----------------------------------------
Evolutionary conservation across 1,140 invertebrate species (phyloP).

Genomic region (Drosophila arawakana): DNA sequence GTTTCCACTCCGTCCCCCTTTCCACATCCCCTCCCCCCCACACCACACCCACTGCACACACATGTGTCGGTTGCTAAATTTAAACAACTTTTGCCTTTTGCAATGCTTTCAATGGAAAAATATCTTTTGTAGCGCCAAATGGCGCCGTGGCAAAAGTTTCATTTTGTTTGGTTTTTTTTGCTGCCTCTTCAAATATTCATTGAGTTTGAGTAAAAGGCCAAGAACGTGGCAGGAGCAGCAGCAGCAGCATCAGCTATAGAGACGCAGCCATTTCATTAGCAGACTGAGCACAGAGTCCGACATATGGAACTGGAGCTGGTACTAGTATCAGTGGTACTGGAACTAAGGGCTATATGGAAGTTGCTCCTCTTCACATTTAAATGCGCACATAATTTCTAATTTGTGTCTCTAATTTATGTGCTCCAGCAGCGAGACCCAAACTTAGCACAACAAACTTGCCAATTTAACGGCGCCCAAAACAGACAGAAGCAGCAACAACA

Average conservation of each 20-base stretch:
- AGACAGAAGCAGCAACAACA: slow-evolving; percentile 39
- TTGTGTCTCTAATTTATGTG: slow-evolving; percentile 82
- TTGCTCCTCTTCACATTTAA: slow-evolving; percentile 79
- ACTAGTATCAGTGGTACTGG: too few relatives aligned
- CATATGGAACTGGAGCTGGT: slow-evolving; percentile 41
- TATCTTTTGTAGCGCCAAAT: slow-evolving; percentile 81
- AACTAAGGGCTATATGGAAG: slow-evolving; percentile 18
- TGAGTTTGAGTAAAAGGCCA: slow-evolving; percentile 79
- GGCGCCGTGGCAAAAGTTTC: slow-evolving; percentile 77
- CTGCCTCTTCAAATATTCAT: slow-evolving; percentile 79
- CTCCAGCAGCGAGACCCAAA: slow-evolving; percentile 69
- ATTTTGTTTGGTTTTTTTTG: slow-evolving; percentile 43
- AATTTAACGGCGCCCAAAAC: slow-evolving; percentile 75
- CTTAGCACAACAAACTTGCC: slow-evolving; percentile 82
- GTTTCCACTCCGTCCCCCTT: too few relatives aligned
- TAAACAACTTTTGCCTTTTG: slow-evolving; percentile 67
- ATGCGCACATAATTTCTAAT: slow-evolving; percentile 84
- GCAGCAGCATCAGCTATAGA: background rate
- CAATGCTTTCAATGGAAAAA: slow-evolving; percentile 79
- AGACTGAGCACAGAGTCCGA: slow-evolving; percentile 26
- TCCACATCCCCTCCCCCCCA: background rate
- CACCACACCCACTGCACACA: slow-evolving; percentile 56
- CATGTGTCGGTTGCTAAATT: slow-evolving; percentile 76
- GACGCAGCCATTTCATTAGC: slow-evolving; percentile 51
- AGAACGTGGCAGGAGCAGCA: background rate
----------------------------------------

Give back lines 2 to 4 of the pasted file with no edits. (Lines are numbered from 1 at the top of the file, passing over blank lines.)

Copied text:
Genomic region (Drosophila arawakana): DNA sequence GTTTCCACTCCGTCCCCCTTTCCACATCCCCTCCCCCCCACACCACACCCACTGCACACACATGTGTCGGTTGCTAAATTTAAACAACTTTTGCCTTTTGCAATGCTTTCAATGGAAAAATATCTTTTGTAGCGCCAAATGGCGCCGTGGCAAAAGTTTCATTTTGTTTGGTTTTTTTTGCTGCCTCTTCAAATATTCATTGAGTTTGAGTAAAAGGCCAAGAACGTGGCAGGAGCAGCAGCAGCAGCATCAGCTATAGAGACGCAGCCATTTCATTAGCAGACTGAGCACAGAGTCCGACATATGGAACTGGAGCTGGTACTAGTATCAGTGGTACTGGAACTAAGGGCTATATGGAAGTTGCTCCTCTTCACATTTAAATGCGCACATAATTTCTAATTTGTGTCTCTAATTTATGTGCTCCAGCAGCGAGACCCAAACTTAGCACAACAAACTTGCCAATTTAACGGCGCCCAAAACAGACAGAAGCAGCAACAACA

Average conservation of each 20-base stretch:
- AGACAGAAGCAGCAACAACA: slow-evolving; percentile 39